B.C.’s energy minister says proposed legislation to phase out all gas-powered passenger vehicles sold by 2040 will make the province a leader in the electric car market.
The Zero Emissions Vehicles Act, tabled Wednesday, will target 10 per cent of all cars sold to be zero emission sales by 2025, followed by a 30 per cent goal in 2030 and 100 per cent by 2040.
Nelson-Creston MLA Michelle Mungall, the energy minister, said the plan is a realistic timeline being adopted around the world.
“It’s clear this is the direction we’re all taking, just as the world took a different direction from horse and buggies over 100 years ago,” she said.
The act is part of the government’s $902 million CleanBC goal to cut greenhouse gas emissions 60 per cent by 2040, which was announced in December.
The CleanBC plan also includes $5,000 incentives for new battery electric or plug-in hybrid electric vehicles, and up to $6,000 for a hydrogen fuel-cell vehicle. A new federal rebate of $5,000 is available for cars under $45,000, while provincial rebates also exist for purchasing and installing chargers at homes and workplaces.
Mungall said it’s important that B.C. gets ahead of the curve in what she believes will eventually be a competitive market.
B.C., she said, leads Canada in consumer demand for zero-emission vehicles and charging infrastructure. Quebec is the only other province with similar legislation. Ontario meanwhile announced last year it was scrapping its rebate program. Mungall added 10 states in America also have zero-emission vehicle goals.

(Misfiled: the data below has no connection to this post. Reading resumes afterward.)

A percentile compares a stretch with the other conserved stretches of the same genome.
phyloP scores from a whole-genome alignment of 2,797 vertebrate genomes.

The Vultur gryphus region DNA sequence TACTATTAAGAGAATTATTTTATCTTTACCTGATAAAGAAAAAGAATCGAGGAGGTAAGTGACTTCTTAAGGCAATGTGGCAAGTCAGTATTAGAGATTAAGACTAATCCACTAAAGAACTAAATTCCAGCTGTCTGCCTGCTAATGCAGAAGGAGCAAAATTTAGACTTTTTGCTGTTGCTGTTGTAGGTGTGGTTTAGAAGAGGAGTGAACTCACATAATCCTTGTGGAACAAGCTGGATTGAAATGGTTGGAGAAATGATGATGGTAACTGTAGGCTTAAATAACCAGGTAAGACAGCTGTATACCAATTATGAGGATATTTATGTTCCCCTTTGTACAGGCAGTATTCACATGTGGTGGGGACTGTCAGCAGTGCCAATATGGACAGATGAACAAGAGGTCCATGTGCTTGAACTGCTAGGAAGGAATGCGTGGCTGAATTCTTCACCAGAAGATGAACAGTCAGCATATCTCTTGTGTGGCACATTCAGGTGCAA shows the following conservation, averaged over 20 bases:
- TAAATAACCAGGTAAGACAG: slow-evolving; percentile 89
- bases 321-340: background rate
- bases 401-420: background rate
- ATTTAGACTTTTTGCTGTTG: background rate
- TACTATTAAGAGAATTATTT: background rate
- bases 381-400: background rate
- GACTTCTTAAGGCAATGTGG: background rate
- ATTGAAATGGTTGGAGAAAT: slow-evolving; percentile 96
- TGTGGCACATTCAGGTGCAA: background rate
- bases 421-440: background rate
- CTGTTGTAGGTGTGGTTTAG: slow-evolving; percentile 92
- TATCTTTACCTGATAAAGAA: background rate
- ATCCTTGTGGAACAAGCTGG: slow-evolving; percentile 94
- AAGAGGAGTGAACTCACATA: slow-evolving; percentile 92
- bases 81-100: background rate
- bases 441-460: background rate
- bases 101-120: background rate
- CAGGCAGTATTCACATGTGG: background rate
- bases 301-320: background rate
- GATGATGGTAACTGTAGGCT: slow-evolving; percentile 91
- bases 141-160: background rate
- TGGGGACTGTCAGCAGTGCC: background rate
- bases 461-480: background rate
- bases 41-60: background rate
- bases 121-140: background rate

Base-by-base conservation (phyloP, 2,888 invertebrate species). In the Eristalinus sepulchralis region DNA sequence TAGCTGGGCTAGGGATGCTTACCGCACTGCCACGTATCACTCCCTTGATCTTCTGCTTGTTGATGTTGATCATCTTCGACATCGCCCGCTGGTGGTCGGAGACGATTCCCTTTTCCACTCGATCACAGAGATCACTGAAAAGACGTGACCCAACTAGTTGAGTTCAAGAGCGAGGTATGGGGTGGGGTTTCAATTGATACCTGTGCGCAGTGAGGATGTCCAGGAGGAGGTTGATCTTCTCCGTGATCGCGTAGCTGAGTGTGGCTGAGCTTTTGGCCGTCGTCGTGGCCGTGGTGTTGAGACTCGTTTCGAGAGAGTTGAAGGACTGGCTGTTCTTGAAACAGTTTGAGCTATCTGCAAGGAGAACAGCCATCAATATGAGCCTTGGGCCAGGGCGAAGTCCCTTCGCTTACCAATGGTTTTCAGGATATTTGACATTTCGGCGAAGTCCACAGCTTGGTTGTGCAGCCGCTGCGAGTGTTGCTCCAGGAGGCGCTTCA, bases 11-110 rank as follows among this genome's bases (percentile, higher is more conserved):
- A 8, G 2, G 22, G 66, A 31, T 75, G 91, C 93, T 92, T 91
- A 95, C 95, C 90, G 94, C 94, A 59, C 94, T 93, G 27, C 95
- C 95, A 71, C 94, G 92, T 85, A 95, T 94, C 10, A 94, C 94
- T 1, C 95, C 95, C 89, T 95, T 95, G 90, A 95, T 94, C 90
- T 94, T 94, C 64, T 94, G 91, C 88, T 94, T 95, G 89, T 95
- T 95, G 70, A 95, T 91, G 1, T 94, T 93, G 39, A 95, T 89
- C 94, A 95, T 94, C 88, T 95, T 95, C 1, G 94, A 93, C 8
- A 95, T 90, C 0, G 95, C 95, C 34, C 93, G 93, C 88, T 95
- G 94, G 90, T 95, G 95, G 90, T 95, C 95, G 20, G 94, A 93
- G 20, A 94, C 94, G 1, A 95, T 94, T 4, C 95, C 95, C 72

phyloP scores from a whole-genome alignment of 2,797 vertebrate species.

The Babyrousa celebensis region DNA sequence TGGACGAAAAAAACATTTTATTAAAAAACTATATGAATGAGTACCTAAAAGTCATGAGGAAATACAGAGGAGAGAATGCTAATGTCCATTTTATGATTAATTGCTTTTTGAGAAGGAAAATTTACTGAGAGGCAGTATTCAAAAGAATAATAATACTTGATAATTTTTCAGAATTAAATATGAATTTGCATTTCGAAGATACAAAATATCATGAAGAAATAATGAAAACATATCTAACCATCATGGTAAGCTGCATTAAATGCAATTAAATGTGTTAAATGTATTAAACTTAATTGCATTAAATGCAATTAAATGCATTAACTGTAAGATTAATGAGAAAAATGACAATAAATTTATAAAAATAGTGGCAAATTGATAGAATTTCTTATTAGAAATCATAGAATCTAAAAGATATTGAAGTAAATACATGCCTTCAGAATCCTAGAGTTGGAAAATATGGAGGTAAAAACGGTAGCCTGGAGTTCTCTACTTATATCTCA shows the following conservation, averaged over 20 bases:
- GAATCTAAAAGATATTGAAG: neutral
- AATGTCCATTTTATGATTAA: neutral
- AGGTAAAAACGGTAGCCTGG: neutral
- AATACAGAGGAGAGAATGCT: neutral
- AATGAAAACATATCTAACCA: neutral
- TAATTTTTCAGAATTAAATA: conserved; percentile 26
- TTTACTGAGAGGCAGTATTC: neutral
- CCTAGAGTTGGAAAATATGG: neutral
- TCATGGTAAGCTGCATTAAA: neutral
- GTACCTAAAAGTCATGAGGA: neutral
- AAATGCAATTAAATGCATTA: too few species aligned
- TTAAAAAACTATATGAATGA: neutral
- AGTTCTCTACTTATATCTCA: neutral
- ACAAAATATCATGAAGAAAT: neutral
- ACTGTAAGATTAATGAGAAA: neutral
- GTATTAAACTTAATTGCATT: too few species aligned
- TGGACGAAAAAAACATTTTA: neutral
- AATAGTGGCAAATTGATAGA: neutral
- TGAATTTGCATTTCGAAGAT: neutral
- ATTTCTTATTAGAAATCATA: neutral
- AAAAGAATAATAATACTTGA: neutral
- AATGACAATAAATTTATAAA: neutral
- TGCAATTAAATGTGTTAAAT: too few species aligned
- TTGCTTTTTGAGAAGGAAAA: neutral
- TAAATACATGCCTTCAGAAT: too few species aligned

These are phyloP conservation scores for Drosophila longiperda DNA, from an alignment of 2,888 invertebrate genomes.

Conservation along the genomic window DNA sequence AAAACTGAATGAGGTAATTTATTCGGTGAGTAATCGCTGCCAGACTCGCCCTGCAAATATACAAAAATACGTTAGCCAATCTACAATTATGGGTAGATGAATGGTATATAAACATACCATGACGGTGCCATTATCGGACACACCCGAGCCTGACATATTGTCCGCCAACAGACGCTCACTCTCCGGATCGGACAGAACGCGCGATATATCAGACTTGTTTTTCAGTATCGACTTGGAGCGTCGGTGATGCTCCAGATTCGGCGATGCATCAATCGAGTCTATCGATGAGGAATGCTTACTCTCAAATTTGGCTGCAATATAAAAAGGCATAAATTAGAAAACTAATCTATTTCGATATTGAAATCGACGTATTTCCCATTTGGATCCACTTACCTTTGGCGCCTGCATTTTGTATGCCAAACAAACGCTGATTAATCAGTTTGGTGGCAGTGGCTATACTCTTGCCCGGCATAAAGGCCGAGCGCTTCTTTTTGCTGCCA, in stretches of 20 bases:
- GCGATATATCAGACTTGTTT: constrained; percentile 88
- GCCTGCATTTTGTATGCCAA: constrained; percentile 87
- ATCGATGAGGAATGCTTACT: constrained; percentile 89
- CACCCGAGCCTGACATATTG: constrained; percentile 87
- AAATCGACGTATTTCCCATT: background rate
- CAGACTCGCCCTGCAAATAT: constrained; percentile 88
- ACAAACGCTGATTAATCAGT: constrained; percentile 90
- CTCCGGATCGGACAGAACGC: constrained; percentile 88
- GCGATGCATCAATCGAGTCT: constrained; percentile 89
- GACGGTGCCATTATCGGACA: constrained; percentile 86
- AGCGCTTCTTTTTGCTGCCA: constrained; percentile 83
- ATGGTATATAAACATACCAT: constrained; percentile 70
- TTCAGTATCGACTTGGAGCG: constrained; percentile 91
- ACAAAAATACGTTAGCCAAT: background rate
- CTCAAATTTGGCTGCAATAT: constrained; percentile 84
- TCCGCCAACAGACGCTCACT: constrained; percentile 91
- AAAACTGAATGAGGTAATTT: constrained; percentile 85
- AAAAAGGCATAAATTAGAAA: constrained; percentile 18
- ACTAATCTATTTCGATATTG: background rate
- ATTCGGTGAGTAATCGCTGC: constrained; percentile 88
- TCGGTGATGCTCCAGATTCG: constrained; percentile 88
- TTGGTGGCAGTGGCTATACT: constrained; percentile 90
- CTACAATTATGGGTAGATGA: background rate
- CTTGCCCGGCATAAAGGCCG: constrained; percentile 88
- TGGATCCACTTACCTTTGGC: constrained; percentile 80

“If we’re leading the country in demand but other jurisdictions are implementing zero emissions mandates, we don’t want to lose the availability of those vehicles to other jurisdictions as manufacturers build these vehicles out more.”
More vehicles will also require more charging stations.
There are currently over 1,000 stations in the province, according to BC Hydro. Mungall said regional initiatives such as Accelerate Kootenays have added to the charging network, and research currently underway by the B.C. Utilities Commission will decide on a regulation model for the private market.
“The trick is to allow for the private market to get involved with charging stations the same way they did with gas stations.”
As for reaching the proposed legislation’s goal of 2040, Mungall said it’s a feasible deadline for the government and car manufacturers.
“If we tried to say, okay, all new vehicles that are going to be sold are going to be ZEV by 2025, we just wouldn’t make that. It would sound nice but it wouldn’t be possible.
“So we had to look in the realm of possibility for adoption rates and so on. Already B.C. saw 12 per cent of vehicles sold in 2018 were ZEV. So being able to reach a 10 per cent target by 2025 is very, very possible.”